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Field Sobriety Tests

DUI Field Sobriety Tests

Have you been asked to complete a DUI FST? Contact Adam Feldman for a free consultation. Call Today 602-540-7887

Phoenix Field Sobriety Test Lawyer

We have all seen films showing a suspect on the road being asked to walk a straight line and perform other tasks. You might also have witnessed it in person on the highway, and the internet is replete with examples. In some of the cases, the driver being asked to perform these field sobriety tests (FST’S) may appear as if he or she will fall over trying to walk – in some cases that happens – but the reality of the performance and interpretation of FST’s is not nearly as simple as it may seem in the videos.

If you have questions about FST’s, or if you have been charged with driving under the influence, contact The Feldman Law Firm to speak to an experienced Phoenix DUI lawyer.

What is a Field Sobriety Test?

Standard field sobriety tests were developed years ago by the NHTSA (National Highway Traffic Safety Administration). They were designed to detect impairment among drivers on the roadways. There are three standard FST’s:

  • One-Leg Stand. As the name suggests, this test has the subject stand on one leg with the other leg approximately 6 inches from the ground, for about half a minute. The test is designed to detect balance problems. Those problems may reveal themselves in swaying, needing your arms to balance, and other indicators.
  • Walk and Turn. This is probably the most commonly shown test and requires that you walk a specified number of steps in a particular way, then turn 180° and walk back in the other direction. The test supposedly measures not only your ability to walk a line without staggering, but also your ability to follow directions while performing the test.
  • HGN. This stands for Horizontal Gaze Nystagmus. HGN is an eye movement that is involuntary. According to the NHTSA, it is exaggerated in those who are intoxicated. HGN is measured during an FST by asking you to track a light held by the officer.

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Additional tests sometimes used are the “finger to nose” test, reciting the alphabet, and even reciting it backwards; these are not part of the standard FST’s.

The NHTSA claims the standard FST’s are useful and that if enough indicators are seen by the officer, it means there is a probability that you have a blood alcohol content (BAC) of 0.08 or higher, currently the legal limit in all states, including Arizona.

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Am I Legally Required to Submit to Field Sobriety Tests?

The short answer is that there is no law in Arizona requiring you to perform field sobriety tests. The downside of a refusal, however, is that you likely will be arrested for DUI immediately upon your refusal, and the officer will request that you take a chemical test. Even if you refuse the chemical test (exposing yourself to loss of your driver’s license), the officer will likely apply for and obtain a search warrant for the chemical test. Moreover, the prosecutor will use your refusal as evidence that you were impaired at the time.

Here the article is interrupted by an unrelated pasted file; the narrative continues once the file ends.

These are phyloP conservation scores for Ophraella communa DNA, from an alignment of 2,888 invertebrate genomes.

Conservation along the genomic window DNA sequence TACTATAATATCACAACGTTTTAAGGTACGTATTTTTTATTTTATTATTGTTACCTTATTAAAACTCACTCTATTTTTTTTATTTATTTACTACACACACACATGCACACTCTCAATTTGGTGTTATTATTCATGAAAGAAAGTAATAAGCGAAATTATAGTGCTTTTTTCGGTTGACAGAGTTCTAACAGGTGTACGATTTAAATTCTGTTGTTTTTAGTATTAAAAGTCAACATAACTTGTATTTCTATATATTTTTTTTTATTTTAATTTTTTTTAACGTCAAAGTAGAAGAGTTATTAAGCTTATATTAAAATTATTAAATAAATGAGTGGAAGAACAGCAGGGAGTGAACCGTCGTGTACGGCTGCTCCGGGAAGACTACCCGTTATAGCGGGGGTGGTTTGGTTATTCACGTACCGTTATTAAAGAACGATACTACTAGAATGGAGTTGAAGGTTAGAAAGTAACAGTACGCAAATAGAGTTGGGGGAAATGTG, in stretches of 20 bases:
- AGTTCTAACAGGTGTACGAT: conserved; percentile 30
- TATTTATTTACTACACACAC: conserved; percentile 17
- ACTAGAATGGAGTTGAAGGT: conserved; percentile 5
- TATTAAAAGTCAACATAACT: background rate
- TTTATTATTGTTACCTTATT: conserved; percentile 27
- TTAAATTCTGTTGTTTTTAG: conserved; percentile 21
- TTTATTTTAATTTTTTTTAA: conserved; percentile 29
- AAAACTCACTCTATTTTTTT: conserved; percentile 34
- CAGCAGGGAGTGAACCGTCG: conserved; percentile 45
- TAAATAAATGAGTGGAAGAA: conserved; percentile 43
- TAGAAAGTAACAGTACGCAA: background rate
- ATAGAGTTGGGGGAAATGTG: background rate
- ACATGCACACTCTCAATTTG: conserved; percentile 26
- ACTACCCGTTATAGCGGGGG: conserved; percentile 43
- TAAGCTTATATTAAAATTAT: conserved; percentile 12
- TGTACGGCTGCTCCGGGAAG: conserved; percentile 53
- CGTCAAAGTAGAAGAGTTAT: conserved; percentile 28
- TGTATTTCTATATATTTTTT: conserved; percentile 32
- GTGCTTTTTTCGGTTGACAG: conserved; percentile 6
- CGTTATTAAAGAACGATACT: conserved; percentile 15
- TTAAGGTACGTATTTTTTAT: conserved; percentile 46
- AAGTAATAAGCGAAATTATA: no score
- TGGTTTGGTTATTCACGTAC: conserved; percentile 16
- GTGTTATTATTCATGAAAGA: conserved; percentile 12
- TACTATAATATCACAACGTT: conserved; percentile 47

Defending Field Sobriety Test Results

Assuming you perform the field sobriety tests, and the officer arrests you for drunk driving, there are a number of potential points of attack against the FST results:

  • FST results are subjective. The field sobriety tests, unlike a blood test or even a breathalyzer, do not involve a mathematical or chemical measuring process. The results rely upon the subjective interpretation of the officer administering the test. Given the fact that prior to performing the test the officer has probably decided, at least in his own mind, that you are guilty of DUI, there is an overwhelming chance that he will interpret the FST results in a way that supports that conclusion.
  • FST’s are often improperly administered. Many police officers make DUI stops. Not all are qualified to administer or interpret FST’s.
  • Medical and physical conditions can affect FST results. There are a host of medical conditions and medications that can affect the results of a field sobriety test. Lack of coordination can also lead to false results, as can environmental factors.

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The fact that an officer says you’ve failed the FST’s is simply evidence in your case. That evidence can be challenged successfully in many cases. If you are facing a DUI charge, contact The Feldman Law Firm to speak to an experienced DUI lawyer. We understand how to spot weaknesses in a DUI prosecution, including the claim that you have failed the field sobriety tests. Call us for a free consultation.